- May 29, 2013
- Posted by: Meg VanDeusen
- Category: Ambassador, Wednesday Wisdom
Today’s post comes from Stephanie Sanders, the Project Manager for S.O.U.L. Foundation in Uganda. The organization works to foster economic sustainability in Ugandan communities through unique partnerships focused on education, women’s empowerment, food security, and health. Stephanie has spent the past 7 months working with the community programs in Bujagali Falls. You can read more about her work on her blog.
Lovina pointed and paced furiously.
Her voice raised to a level so much louder than any Ugandan I had heard, that suddenly her five foot stature felt intimidating. She needed supplies for her chicken farm, and I was the Project Manager responsible for providing these supplies. As the Ugandan Field Coordinators Oko and Phoebe rushed to translate her words, I scrambled to put the pieces together. But my presence, and attempts to help, seemed only to add to her agitation.
Before I knew it, Oko was asking me to just walk away from the situation. I felt lost, confused, and frustrated that I wasn’t being given a fair chance to work things out. Lovina seemed to hate me, or maybe just the idea of me, and I couldn’t help but feel responsible. What did I get myself into?
I was only three weeks into my new position with S.O.U.L. Foundation, based in a village in southern Uganda. My initial interest in S.O.U.L. came from a deep respect for their organizational mission: to be a grass roots organization, embedded within a community, that creates sustainable economic solutions through programs for women’s empowerment, food security, health, and education.
Lovina’s chicken rearing work was part of a micro enterprise initiative in our women’s empowerment program. We offer women like Lovina all sort of skills, like keeping financial records, managing a bank account, and tips for marketing their products. S.O.U.L. even provides an initial investment, so that after a few successful sales cycles, we can step aside and let women run their businesses independently. Considering it is such a supportive program, what was I doing wrong?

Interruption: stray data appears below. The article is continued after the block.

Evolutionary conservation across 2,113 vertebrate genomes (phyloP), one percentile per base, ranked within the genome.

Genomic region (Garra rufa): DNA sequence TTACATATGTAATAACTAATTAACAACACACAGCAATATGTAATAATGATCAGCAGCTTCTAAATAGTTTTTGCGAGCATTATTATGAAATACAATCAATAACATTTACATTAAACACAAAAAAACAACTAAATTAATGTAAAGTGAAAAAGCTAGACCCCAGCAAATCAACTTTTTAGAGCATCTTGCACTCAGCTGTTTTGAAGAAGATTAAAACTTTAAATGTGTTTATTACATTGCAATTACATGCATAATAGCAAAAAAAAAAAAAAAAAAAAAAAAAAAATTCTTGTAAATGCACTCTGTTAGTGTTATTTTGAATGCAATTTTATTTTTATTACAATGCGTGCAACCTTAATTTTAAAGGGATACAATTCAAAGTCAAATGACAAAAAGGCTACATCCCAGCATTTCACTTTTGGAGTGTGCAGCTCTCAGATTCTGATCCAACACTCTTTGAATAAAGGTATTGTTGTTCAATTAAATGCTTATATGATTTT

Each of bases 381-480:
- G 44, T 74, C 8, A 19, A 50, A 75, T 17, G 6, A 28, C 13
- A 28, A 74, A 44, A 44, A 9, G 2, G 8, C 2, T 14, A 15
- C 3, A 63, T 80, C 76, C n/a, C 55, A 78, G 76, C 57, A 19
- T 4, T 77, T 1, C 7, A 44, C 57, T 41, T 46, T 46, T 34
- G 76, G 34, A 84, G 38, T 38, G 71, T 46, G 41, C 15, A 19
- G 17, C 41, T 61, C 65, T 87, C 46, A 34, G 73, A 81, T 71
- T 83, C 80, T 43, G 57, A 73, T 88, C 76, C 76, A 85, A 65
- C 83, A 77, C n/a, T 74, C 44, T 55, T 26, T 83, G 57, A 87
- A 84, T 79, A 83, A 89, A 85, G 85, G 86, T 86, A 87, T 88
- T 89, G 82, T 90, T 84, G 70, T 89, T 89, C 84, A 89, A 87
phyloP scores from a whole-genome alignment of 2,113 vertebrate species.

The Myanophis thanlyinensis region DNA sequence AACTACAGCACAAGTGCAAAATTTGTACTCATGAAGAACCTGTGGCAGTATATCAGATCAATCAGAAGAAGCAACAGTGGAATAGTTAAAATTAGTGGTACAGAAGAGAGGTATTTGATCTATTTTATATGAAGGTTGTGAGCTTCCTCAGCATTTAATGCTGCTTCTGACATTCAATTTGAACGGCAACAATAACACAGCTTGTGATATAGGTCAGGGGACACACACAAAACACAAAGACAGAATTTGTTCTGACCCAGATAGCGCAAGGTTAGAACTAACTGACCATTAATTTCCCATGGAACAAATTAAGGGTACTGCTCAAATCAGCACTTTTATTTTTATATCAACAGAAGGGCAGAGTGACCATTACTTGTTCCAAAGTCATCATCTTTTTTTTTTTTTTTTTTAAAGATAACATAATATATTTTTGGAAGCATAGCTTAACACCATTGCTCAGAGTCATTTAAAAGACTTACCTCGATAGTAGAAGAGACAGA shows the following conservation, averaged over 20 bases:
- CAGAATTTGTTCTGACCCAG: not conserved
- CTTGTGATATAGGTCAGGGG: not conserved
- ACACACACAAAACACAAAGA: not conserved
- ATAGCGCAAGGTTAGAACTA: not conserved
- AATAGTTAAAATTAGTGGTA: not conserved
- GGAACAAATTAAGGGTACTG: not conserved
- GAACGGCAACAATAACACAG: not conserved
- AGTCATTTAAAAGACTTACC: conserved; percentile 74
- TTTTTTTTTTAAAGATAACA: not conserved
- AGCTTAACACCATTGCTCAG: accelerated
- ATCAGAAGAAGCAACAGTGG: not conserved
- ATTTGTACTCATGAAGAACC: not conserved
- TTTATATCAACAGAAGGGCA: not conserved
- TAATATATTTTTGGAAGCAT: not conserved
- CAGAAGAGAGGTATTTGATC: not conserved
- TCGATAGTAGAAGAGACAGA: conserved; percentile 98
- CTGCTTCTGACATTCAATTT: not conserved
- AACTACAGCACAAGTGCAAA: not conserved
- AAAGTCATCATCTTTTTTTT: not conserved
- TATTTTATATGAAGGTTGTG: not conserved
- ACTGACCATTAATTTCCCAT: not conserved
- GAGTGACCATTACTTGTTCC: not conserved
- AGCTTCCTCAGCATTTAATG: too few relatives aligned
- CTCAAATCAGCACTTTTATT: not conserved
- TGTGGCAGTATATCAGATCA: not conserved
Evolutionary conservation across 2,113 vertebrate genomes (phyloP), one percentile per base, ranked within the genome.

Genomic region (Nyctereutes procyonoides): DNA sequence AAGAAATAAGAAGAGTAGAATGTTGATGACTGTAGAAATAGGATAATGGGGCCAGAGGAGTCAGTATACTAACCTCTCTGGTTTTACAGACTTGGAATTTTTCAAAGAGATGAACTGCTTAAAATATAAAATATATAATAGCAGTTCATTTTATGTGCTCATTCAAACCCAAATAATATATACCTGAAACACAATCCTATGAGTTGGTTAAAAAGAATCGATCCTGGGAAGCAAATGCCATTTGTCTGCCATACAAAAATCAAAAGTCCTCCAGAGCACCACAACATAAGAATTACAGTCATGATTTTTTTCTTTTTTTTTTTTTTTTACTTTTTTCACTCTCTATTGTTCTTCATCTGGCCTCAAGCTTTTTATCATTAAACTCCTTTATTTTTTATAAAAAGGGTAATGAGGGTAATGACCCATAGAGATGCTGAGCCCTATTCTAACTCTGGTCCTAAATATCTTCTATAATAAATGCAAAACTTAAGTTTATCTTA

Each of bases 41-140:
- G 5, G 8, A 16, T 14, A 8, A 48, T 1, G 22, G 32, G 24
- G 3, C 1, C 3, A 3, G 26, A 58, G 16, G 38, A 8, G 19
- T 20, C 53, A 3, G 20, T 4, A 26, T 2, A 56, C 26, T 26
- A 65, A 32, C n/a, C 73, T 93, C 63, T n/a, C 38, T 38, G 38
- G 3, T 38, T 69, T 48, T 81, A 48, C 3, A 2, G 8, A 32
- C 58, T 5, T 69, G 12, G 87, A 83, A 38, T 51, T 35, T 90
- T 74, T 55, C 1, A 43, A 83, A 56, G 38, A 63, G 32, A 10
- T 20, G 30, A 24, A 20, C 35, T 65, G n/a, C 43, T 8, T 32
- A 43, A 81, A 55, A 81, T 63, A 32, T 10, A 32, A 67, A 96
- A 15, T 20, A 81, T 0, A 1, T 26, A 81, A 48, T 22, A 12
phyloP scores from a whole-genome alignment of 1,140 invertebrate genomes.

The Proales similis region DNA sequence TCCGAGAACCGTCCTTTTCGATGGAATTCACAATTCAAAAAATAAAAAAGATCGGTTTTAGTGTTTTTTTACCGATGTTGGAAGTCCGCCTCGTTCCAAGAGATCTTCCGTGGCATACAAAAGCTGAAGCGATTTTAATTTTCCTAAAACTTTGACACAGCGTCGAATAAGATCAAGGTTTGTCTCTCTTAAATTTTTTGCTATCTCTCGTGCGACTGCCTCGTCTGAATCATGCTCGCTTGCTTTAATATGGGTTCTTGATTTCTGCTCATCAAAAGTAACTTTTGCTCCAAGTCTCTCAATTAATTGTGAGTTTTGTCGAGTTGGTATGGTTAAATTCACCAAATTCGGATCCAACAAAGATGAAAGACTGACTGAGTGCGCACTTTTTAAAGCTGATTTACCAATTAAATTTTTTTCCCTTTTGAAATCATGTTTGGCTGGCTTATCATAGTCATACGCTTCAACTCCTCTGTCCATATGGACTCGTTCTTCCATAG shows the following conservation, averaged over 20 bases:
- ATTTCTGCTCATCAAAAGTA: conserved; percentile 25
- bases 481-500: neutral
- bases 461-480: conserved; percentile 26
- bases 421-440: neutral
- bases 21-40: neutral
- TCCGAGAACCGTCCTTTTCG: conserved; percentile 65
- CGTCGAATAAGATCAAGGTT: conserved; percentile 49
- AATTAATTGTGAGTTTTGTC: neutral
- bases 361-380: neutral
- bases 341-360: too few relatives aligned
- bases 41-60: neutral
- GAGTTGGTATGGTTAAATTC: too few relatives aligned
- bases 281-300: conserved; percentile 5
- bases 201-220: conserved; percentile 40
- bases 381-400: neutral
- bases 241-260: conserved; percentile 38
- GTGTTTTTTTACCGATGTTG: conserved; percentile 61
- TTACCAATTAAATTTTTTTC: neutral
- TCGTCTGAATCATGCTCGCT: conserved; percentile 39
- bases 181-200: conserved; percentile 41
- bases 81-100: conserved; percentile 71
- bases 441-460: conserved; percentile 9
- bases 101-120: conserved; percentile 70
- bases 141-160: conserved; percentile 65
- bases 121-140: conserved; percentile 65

I realized that getting on the right track with Lovina had less to do with business and more to do with a personal relationship. So I decided to visit her group, Group D, almost daily, to start forming closer, more meaningful bonds with group members.
Over the next seven months I worked hard, and often felt that my commitment was being tested. But the more time I spent with Lovina and her twelve group members, the more I felt invested in their success. Slowly, the harshness of our first encounter began to dissipate.
When we had chicken markets, which required mornings as early as 2 a.m., I made it a priority to help slaughter with Group D. I couldn’t join in much conversation, but the women innocently laughed at my attempts to speak Lasoga and were impressed when I uttered new words. We may have lacked formal communication, but we started a bond by working together for a common cause.
Things really came full circle once I met Lovina’s son.
One afternoon, he entered the brooder and we greeted each other with a smile, his bashful and mine beaming. That day, I happened to have something that locals don’t see often – an apple. I generously handed it over, he quickly said “thank you” and ran outside.
It’s amazing how big a difference a small token can make. Culturally, gifts are signs of friendship, but I was surprised when Lovina greeted me with the most sincere smile. It was a nod of acceptance where layers of upbringing, culture and socioeconomic status were stripped away. What was left was connection in its freest form, arising from love and understanding.
Lessons like these I will carry with me for the rest of my life: that even the smallest efforts can lead to change on a much broader scale; that your world can transform when you embrace a new way of thinking; and that when you can’t rely on words, actions reveal true intentions. From this experience and so many others in Uganda, I have learned that working without ego gives me the chance to be open to these lessons, because it gives way for understanding and love to act as driving forces in my work. Though it is easier said than done, on the days when everything seems to be going wrong, these are the sentiments that keep me going.
As social activist Howard Zinn once said, “Small acts, when multiplied by millions of people, can transform the world.” My relationship with Lovina, and so many others in our community, has allowed me to foster and practice the values of patience and understanding that help me focus on the small acts that end up making the biggest difference.